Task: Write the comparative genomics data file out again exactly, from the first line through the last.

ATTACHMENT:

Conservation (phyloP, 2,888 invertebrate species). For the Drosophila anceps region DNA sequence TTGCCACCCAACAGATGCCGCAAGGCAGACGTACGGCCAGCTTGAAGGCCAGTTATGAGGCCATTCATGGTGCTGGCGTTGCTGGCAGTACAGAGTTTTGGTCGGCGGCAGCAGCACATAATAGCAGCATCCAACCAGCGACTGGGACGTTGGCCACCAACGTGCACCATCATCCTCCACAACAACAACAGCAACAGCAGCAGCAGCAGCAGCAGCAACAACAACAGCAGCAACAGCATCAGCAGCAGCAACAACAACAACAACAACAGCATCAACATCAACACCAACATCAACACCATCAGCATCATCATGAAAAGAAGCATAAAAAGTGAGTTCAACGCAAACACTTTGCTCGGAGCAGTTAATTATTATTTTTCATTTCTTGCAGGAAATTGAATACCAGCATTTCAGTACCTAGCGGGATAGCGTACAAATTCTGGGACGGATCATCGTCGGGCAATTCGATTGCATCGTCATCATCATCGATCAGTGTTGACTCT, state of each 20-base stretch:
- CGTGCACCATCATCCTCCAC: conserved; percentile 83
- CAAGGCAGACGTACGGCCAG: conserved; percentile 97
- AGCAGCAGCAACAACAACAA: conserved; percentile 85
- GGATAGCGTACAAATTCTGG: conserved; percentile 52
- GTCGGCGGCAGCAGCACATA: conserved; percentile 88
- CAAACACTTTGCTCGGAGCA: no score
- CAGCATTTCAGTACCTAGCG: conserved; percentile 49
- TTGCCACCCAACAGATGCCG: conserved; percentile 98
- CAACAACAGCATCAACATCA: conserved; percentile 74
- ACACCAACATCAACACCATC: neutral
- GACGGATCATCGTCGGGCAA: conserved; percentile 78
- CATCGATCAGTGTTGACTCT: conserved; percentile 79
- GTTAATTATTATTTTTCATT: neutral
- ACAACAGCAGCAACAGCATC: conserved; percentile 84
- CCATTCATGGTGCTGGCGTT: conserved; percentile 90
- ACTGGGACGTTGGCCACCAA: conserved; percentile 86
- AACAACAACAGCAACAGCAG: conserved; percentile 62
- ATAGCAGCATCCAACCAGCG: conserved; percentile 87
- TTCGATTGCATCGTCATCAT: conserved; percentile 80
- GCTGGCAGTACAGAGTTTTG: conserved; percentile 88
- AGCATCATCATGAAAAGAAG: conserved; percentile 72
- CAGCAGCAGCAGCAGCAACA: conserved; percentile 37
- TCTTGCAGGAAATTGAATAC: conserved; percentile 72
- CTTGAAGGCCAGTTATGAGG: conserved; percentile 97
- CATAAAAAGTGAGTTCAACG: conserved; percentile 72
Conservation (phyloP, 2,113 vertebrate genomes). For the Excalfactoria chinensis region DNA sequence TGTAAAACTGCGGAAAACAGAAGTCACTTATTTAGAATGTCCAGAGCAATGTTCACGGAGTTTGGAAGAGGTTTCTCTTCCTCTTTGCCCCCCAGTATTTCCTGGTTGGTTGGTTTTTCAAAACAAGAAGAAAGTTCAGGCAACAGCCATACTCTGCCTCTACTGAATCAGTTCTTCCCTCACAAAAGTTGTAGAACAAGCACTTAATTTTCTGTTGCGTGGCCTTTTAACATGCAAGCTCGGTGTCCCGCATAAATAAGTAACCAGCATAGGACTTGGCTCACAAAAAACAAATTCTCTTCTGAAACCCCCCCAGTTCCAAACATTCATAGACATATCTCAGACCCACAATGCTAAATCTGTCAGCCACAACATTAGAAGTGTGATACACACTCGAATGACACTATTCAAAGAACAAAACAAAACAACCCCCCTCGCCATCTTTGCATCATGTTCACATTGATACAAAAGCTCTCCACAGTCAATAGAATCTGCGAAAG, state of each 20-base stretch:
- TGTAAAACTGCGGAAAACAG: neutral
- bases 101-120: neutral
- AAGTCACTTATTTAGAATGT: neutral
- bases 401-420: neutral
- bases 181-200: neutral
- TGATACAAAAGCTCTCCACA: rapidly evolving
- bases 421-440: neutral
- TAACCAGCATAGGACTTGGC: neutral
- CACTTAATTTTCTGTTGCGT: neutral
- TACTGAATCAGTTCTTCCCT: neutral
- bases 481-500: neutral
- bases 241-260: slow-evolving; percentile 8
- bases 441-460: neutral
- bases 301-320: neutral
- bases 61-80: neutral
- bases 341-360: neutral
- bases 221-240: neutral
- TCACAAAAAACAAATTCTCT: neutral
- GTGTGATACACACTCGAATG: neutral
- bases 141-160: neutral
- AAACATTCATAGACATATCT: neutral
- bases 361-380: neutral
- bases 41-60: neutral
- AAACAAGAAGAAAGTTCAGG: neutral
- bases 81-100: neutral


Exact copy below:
Conservation (phyloP, 2,888 invertebrate species). For the Drosophila anceps region DNA sequence TTGCCACCCAACAGATGCCGCAAGGCAGACGTACGGCCAGCTTGAAGGCCAGTTATGAGGCCATTCATGGTGCTGGCGTTGCTGGCAGTACAGAGTTTTGGTCGGCGGCAGCAGCACATAATAGCAGCATCCAACCAGCGACTGGGACGTTGGCCACCAACGTGCACCATCATCCTCCACAACAACAACAGCAACAGCAGCAGCAGCAGCAGCAGCAACAACAACAGCAGCAACAGCATCAGCAGCAGCAACAACAACAACAACAACAGCATCAACATCAACACCAACATCAACACCATCAGCATCATCATGAAAAGAAGCATAAAAAGTGAGTTCAACGCAAACACTTTGCTCGGAGCAGTTAATTATTATTTTTCATTTCTTGCAGGAAATTGAATACCAGCATTTCAGTACCTAGCGGGATAGCGTACAAATTCTGGGACGGATCATCGTCGGGCAATTCGATTGCATCGTCATCATCATCGATCAGTGTTGACTCT, state of each 20-base stretch:
- CGTGCACCATCATCCTCCAC: conserved; percentile 83
- CAAGGCAGACGTACGGCCAG: conserved; percentile 97
- AGCAGCAGCAACAACAACAA: conserved; percentile 85
- GGATAGCGTACAAATTCTGG: conserved; percentile 52
- GTCGGCGGCAGCAGCACATA: conserved; percentile 88
- CAAACACTTTGCTCGGAGCA: no score
- CAGCATTTCAGTACCTAGCG: conserved; percentile 49
- TTGCCACCCAACAGATGCCG: conserved; percentile 98
- CAACAACAGCATCAACATCA: conserved; percentile 74
- ACACCAACATCAACACCATC: neutral
- GACGGATCATCGTCGGGCAA: conserved; percentile 78
- CATCGATCAGTGTTGACTCT: conserved; percentile 79
- GTTAATTATTATTTTTCATT: neutral
- ACAACAGCAGCAACAGCATC: conserved; percentile 84
- CCATTCATGGTGCTGGCGTT: conserved; percentile 90
- ACTGGGACGTTGGCCACCAA: conserved; percentile 86
- AACAACAACAGCAACAGCAG: conserved; percentile 62
- ATAGCAGCATCCAACCAGCG: conserved; percentile 87
- TTCGATTGCATCGTCATCAT: conserved; percentile 80
- GCTGGCAGTACAGAGTTTTG: conserved; percentile 88
- AGCATCATCATGAAAAGAAG: conserved; percentile 72
- CAGCAGCAGCAGCAGCAACA: conserved; percentile 37
- TCTTGCAGGAAATTGAATAC: conserved; percentile 72
- CTTGAAGGCCAGTTATGAGG: conserved; percentile 97
- CATAAAAAGTGAGTTCAACG: conserved; percentile 72
Conservation (phyloP, 2,113 vertebrate genomes). For the Excalfactoria chinensis region DNA sequence TGTAAAACTGCGGAAAACAGAAGTCACTTATTTAGAATGTCCAGAGCAATGTTCACGGAGTTTGGAAGAGGTTTCTCTTCCTCTTTGCCCCCCAGTATTTCCTGGTTGGTTGGTTTTTCAAAACAAGAAGAAAGTTCAGGCAACAGCCATACTCTGCCTCTACTGAATCAGTTCTTCCCTCACAAAAGTTGTAGAACAAGCACTTAATTTTCTGTTGCGTGGCCTTTTAACATGCAAGCTCGGTGTCCCGCATAAATAAGTAACCAGCATAGGACTTGGCTCACAAAAAACAAATTCTCTTCTGAAACCCCCCCAGTTCCAAACATTCATAGACATATCTCAGACCCACAATGCTAAATCTGTCAGCCACAACATTAGAAGTGTGATACACACTCGAATGACACTATTCAAAGAACAAAACAAAACAACCCCCCTCGCCATCTTTGCATCATGTTCACATTGATACAAAAGCTCTCCACAGTCAATAGAATCTGCGAAAG, state of each 20-base stretch:
- TGTAAAACTGCGGAAAACAG: neutral
- bases 101-120: neutral
- AAGTCACTTATTTAGAATGT: neutral
- bases 401-420: neutral
- bases 181-200: neutral
- TGATACAAAAGCTCTCCACA: rapidly evolving
- bases 421-440: neutral
- TAACCAGCATAGGACTTGGC: neutral
- CACTTAATTTTCTGTTGCGT: neutral
- TACTGAATCAGTTCTTCCCT: neutral
- bases 481-500: neutral
- bases 241-260: slow-evolving; percentile 8
- bases 441-460: neutral
- bases 301-320: neutral
- bases 61-80: neutral
- bases 341-360: neutral
- bases 221-240: neutral
- TCACAAAAAACAAATTCTCT: neutral
- GTGTGATACACACTCGAATG: neutral
- bases 141-160: neutral
- AAACATTCATAGACATATCT: neutral
- bases 361-380: neutral
- bases 41-60: neutral
- AAACAAGAAGAAAGTTCAGG: neutral
- bases 81-100: neutral